The Arts and Crafts movement wasn’t all just about Stickley or Limbert; the Roycrofters also had a say in the matter; but who exactly were the Roycrofters?
To answer that question, we need to know a bit about the Arts and Crafts movement of the late 19th century. “Movements” generally refer to a group of people working together to advance their shared political, social, or artistic ideas. This was the case with the Arts and Crafts movement.
The industrial revolution was over; many things were made by machine, especially furniture, though the furniture is still the same old style, just made faster – and more shoddily. Craftsmanship was pretty much gone out the window; people were sick of the industrial lifestyle – hard work in terrible conditions, economic and social conditions that are unsatisfactory; they felt separated from nature. People tired of it, and revolted, taking on a new lifestyle, standing for traditional craftsmanship using simple forms and often applied medieval, romantic or folk styles of decoration. It advocated economic and social reform and has been said to be essentially anti-industrial.
The lived together sometimes, almost commune-like. They were basically the late 19th century’s hippies.
The name “Roycroft” was chosen after the printers, Samuel and Thomas Roycroft, who made books in London from about 1650–1690. And beyond this, the word roycroft had a special significance to Elbert Hubbard, meaning King’s Craft. In guilds of early modern Europe, king’s craftsmen were guild members who had achieved a high degree of skill and therefore made things for the King. The Roycroft insignia was borrowed from the monk Cassidorius, a 13th century bookbinder and illuminator.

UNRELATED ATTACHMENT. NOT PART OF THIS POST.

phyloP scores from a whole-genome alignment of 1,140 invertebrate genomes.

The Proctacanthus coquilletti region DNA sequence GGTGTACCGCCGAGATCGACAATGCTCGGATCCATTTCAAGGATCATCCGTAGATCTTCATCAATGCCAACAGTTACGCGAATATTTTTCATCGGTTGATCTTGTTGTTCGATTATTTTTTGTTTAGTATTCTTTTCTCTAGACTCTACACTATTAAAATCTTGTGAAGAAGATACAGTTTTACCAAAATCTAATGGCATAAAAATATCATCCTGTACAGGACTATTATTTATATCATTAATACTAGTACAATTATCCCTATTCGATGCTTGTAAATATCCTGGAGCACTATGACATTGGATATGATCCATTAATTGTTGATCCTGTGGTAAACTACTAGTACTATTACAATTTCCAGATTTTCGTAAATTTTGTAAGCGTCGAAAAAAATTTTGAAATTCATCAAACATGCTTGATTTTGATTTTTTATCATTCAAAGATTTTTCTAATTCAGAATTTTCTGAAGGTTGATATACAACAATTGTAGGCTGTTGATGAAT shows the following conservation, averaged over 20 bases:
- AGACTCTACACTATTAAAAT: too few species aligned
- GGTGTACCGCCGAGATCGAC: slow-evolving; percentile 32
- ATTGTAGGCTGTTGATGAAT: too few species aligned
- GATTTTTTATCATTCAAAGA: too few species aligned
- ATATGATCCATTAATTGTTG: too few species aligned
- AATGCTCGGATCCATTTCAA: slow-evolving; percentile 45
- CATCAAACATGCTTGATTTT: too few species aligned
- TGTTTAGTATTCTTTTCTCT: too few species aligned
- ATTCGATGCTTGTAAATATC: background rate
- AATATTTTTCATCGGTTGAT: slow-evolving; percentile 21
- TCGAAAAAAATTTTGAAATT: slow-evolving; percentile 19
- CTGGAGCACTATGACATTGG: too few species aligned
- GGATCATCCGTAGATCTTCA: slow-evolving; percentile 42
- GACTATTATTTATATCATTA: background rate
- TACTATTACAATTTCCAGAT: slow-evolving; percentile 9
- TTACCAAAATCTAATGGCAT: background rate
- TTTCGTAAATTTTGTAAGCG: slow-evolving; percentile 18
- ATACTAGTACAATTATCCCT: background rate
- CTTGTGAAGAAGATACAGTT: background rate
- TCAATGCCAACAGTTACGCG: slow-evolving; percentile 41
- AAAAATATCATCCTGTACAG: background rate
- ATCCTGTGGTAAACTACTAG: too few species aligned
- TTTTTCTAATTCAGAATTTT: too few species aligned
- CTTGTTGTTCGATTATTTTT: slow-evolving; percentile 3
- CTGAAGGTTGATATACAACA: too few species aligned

Elbert Hubbard had been influenced by the ideas of William Morris on a visit to England. He was unable to find a publisher for his book Little Journeys, so inspired by Morris’s Kelmscott Press, decided to set up his own private press to print the book himself, founding Roycroft Press.
His championing of the Arts and Crafts approach attracted a number of visiting craftspeople to East Aurora, and they formed a community of printers, furniture makers, metalsmiths, leathersmiths, and bookbinders. A quotation from John Ruskin formed the Roycroft “creed”:
A belief in working with the head, hand and heart and mixing enough play with the work so that every task is pleasurable and makes for health and happiness.
The inspirational leadership of Hubbard attracted a group of almost 500 people by 1910, and millions more knew of him through his essay A Message to Garcia.
In 1915 Hubbard and his wife, noted suffragette Alice Moore Hubbard, died in the sinking of RMS Lusitania, and the Roycroft community went into a gradual decline. Following Elbert’s death, his son Bert took over the business. In attempts to keep his father’s business afloat, Bert proposed selling Roycroft’s furniture through major retailers. Sears & Roebuck eventually agreed to carry the furniture, but this was only a short lived success.
Fourteen original Roycroft buildings are located in the area of South Grove and Main Street in East Aurora. Known as the “Roycroft Campus”, this rare survival of anart colony was awarded National Historic Landmark status in 1986.
The Elbert Hubbard Roycroft Museum, housed in the George and Gladys Scheidemantel House, in East Aurora is the main collection and research centre for the work of the Roycrofters.
So, there we have a bit of history of the Roycrofters…